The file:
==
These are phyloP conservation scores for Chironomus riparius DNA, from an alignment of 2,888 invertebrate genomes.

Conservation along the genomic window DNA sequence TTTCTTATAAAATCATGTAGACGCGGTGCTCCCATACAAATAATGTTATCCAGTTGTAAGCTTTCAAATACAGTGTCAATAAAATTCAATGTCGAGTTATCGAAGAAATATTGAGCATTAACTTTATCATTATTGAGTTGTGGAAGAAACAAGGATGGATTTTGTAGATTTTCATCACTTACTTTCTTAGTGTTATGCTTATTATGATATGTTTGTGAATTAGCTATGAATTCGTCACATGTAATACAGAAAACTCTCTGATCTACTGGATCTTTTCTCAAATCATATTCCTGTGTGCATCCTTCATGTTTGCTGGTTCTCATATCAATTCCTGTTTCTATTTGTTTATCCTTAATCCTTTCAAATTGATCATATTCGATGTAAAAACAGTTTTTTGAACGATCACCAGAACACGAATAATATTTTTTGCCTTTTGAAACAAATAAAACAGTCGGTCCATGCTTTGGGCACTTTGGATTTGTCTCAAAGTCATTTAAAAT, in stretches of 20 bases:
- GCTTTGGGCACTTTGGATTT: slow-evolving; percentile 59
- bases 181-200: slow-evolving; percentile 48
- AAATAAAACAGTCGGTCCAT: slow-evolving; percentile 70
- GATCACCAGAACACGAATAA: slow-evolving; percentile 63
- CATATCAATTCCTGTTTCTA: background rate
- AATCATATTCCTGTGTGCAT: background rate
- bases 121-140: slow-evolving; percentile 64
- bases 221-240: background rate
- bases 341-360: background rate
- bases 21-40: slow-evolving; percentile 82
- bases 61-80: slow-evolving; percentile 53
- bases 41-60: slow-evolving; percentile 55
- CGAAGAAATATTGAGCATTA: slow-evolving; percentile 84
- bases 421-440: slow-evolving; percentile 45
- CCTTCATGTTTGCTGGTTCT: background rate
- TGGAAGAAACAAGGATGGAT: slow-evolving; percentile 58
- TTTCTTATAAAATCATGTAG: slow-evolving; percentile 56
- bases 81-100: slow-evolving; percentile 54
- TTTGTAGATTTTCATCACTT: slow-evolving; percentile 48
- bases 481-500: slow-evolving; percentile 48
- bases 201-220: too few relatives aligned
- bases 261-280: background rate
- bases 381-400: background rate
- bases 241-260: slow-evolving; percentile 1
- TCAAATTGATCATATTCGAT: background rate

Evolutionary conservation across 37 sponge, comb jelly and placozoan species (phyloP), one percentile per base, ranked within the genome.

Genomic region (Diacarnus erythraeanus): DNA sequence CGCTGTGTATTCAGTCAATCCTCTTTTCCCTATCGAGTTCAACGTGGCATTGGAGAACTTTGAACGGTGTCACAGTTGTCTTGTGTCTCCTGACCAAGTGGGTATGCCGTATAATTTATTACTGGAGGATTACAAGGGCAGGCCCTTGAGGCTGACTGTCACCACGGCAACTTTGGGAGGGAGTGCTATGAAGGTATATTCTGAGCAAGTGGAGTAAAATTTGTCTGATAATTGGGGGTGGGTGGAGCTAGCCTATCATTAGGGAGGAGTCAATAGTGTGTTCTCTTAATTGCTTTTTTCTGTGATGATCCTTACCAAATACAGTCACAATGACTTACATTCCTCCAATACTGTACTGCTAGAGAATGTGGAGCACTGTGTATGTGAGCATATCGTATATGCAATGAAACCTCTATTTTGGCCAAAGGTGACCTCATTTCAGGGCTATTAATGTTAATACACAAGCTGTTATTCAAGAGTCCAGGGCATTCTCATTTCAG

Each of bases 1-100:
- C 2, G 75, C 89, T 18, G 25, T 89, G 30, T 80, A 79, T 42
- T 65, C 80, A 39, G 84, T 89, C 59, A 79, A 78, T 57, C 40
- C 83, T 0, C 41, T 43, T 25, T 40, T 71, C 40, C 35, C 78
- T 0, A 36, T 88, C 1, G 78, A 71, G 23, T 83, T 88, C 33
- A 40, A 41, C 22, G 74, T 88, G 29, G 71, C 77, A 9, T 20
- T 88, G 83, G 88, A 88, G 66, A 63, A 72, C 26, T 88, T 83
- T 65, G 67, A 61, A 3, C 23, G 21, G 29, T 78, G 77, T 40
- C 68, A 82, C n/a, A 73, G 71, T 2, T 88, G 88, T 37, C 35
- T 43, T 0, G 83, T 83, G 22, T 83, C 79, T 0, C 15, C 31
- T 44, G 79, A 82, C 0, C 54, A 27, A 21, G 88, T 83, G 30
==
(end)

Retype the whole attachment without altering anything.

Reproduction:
These are phyloP conservation scores for Chironomus riparius DNA, from an alignment of 2,888 invertebrate genomes.

Conservation along the genomic window DNA sequence TTTCTTATAAAATCATGTAGACGCGGTGCTCCCATACAAATAATGTTATCCAGTTGTAAGCTTTCAAATACAGTGTCAATAAAATTCAATGTCGAGTTATCGAAGAAATATTGAGCATTAACTTTATCATTATTGAGTTGTGGAAGAAACAAGGATGGATTTTGTAGATTTTCATCACTTACTTTCTTAGTGTTATGCTTATTATGATATGTTTGTGAATTAGCTATGAATTCGTCACATGTAATACAGAAAACTCTCTGATCTACTGGATCTTTTCTCAAATCATATTCCTGTGTGCATCCTTCATGTTTGCTGGTTCTCATATCAATTCCTGTTTCTATTTGTTTATCCTTAATCCTTTCAAATTGATCATATTCGATGTAAAAACAGTTTTTTGAACGATCACCAGAACACGAATAATATTTTTTGCCTTTTGAAACAAATAAAACAGTCGGTCCATGCTTTGGGCACTTTGGATTTGTCTCAAAGTCATTTAAAAT, in stretches of 20 bases:
- GCTTTGGGCACTTTGGATTT: slow-evolving; percentile 59
- bases 181-200: slow-evolving; percentile 48
- AAATAAAACAGTCGGTCCAT: slow-evolving; percentile 70
- GATCACCAGAACACGAATAA: slow-evolving; percentile 63
- CATATCAATTCCTGTTTCTA: background rate
- AATCATATTCCTGTGTGCAT: background rate
- bases 121-140: slow-evolving; percentile 64
- bases 221-240: background rate
- bases 341-360: background rate
- bases 21-40: slow-evolving; percentile 82
- bases 61-80: slow-evolving; percentile 53
- bases 41-60: slow-evolving; percentile 55
- CGAAGAAATATTGAGCATTA: slow-evolving; percentile 84
- bases 421-440: slow-evolving; percentile 45
- CCTTCATGTTTGCTGGTTCT: background rate
- TGGAAGAAACAAGGATGGAT: slow-evolving; percentile 58
- TTTCTTATAAAATCATGTAG: slow-evolving; percentile 56
- bases 81-100: slow-evolving; percentile 54
- TTTGTAGATTTTCATCACTT: slow-evolving; percentile 48
- bases 481-500: slow-evolving; percentile 48
- bases 201-220: too few relatives aligned
- bases 261-280: background rate
- bases 381-400: background rate
- bases 241-260: slow-evolving; percentile 1
- TCAAATTGATCATATTCGAT: background rate

Evolutionary conservation across 37 sponge, comb jelly and placozoan species (phyloP), one percentile per base, ranked within the genome.

Genomic region (Diacarnus erythraeanus): DNA sequence CGCTGTGTATTCAGTCAATCCTCTTTTCCCTATCGAGTTCAACGTGGCATTGGAGAACTTTGAACGGTGTCACAGTTGTCTTGTGTCTCCTGACCAAGTGGGTATGCCGTATAATTTATTACTGGAGGATTACAAGGGCAGGCCCTTGAGGCTGACTGTCACCACGGCAACTTTGGGAGGGAGTGCTATGAAGGTATATTCTGAGCAAGTGGAGTAAAATTTGTCTGATAATTGGGGGTGGGTGGAGCTAGCCTATCATTAGGGAGGAGTCAATAGTGTGTTCTCTTAATTGCTTTTTTCTGTGATGATCCTTACCAAATACAGTCACAATGACTTACATTCCTCCAATACTGTACTGCTAGAGAATGTGGAGCACTGTGTATGTGAGCATATCGTATATGCAATGAAACCTCTATTTTGGCCAAAGGTGACCTCATTTCAGGGCTATTAATGTTAATACACAAGCTGTTATTCAAGAGTCCAGGGCATTCTCATTTCAG

Each of bases 1-100:
- C 2, G 75, C 89, T 18, G 25, T 89, G 30, T 80, A 79, T 42
- T 65, C 80, A 39, G 84, T 89, C 59, A 79, A 78, T 57, C 40
- C 83, T 0, C 41, T 43, T 25, T 40, T 71, C 40, C 35, C 78
- T 0, A 36, T 88, C 1, G 78, A 71, G 23, T 83, T 88, C 33
- A 40, A 41, C 22, G 74, T 88, G 29, G 71, C 77, A 9, T 20
- T 88, G 83, G 88, A 88, G 66, A 63, A 72, C 26, T 88, T 83
- T 65, G 67, A 61, A 3, C 23, G 21, G 29, T 78, G 77, T 40
- C 68, A 82, C n/a, A 73, G 71, T 2, T 88, G 88, T 37, C 35
- T 43, T 0, G 83, T 83, G 22, T 83, C 79, T 0, C 15, C 31
- T 44, G 79, A 82, C 0, C 54, A 27, A 21, G 88, T 83, G 30